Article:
A change of practice for Julian Norton gives him chance to reaquaint himself with his favourite Yorkshire river

I’ve always been fascinated by the rivers of Yorkshire. It might be because I was born and brought up a stone’s throw from the mighty Calder, the thoroughfare that was once the life force of West Yorkshire’s industrial heritage.

Julian has a longtime love of Yorkshire rivers with the Wharfe his favourite.

I’ve watched barges trundle past – even in my lifetime they were piled high with coal – and wondered at the mysterious oxbow lakes, past which I walked with our lurcher and my dad or grandfather.

I wonder if a river and its characteristics have a bearing on the mood and ambience of the towns and villages along its course? I’m sure the slow, laconic wandering of the Ure through Boroughbridge must have lent some of its serenity to the town.

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Once Boroughbridge was a major transport hub, offering rest, sustenance and accommodation to travellers and horses. Before that, the Ure was a significant link in the trade of wool from Fountains Abbey to the Humber and beyond to Italy and Belgium. Nowadays, everything in the town seems to progress at the same pace as the Ure.

Further north, the half-hearted attempt to canalise Thirsk’s little river – Cod Beck – to improve the town’s connectivity to the Swale, which began in 1767 and was abandoned soon after when the railway arrived, reminds Thirsk and Sowerby dog walkers that chances must be seized at the opportune moment.

Meanwhile, the beck, which starts above Osmotherley, steadily attempts to return to its original, willow-lined course. Slow and steady, a bit like the town, it might eventually get there.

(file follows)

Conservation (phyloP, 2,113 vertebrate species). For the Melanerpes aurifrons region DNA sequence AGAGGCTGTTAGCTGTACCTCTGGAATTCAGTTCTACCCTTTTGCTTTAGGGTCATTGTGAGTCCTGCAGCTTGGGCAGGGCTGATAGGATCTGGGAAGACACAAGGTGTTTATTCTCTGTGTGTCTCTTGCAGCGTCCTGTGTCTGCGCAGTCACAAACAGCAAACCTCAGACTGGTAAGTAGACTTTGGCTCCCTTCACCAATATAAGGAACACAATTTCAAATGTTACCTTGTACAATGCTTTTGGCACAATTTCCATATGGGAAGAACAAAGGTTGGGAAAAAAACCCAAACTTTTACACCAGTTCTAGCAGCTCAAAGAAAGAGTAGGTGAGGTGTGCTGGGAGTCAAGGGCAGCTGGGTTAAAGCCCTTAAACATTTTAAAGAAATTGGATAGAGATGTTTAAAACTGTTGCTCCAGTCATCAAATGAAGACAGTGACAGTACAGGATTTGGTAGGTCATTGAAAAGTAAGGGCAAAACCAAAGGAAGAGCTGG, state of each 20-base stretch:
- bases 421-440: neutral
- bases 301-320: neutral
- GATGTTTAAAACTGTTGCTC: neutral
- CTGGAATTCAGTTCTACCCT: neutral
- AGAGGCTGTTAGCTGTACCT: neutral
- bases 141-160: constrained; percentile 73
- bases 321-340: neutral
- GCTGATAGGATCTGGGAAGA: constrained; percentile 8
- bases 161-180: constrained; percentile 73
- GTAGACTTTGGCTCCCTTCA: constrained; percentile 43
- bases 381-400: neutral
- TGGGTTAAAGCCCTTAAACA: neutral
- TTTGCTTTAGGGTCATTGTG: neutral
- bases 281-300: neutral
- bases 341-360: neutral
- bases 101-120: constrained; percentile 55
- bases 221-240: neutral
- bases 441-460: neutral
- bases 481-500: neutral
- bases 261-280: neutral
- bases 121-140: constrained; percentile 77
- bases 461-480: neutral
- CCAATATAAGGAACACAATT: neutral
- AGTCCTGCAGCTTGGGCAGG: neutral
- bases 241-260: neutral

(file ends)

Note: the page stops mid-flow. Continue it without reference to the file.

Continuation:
The Swale, which takes its name from the Anglo-Saxon word Sualuae, aptly means “rapid and prone to deluge” is more dramatic and its upper reaches are full of industrial history dating back much further than canals. The Romans mined lead from the hills overlooking its dale.

After sudden and heavy deluges sediment containing lead ores are often deposited on the flooded fields further down-stream. I’ve seen numerous cases of lead poisoning in cattle and sheep grazing on recently-flooded pastures as stock have inadvertently ingested the toxic heavy metal. The Swale certainly leaves its mark!

Recently, following the opening of my new vet practice in Wetherby – a serendip-itous opportunity involving an old friend and a former colleague – I’ve found myself becoming reacquainted with another old friend – the River Wharfe. As a teenager, I spent many weekends running along its banks, honing my cross-country endurance. By the time the Wharfe arrives at Wetherby, it has lots of tales to tell.

The hectic turmoil of the Strid gives way to more gentle sections, flanked by pastures of grazing sheep. Optimistic fishermen stand knee-deep in an attempt to outwit trout.

It has witnessed the history of a 12th Century Augustinian monastery, irrigated fish farms and tempted ambitious kids across stepping stones. I swam in it once, racing in one of my early triathlons. Near the halfway point, when swimmers had to circumnavigate a buoy that indicated a change of direction, I was overtaken by a competitor. I swam, in my mind heroically, but in practice hectically. He was walking and he strode past me through the now shallow water at much greater speed.

Despite this embarrassing moment, which still haunts me, of all Yorkshire’s rivers, the Wharfe is still my favourite. I’m glad to have the chance to rediscover its gentle charm.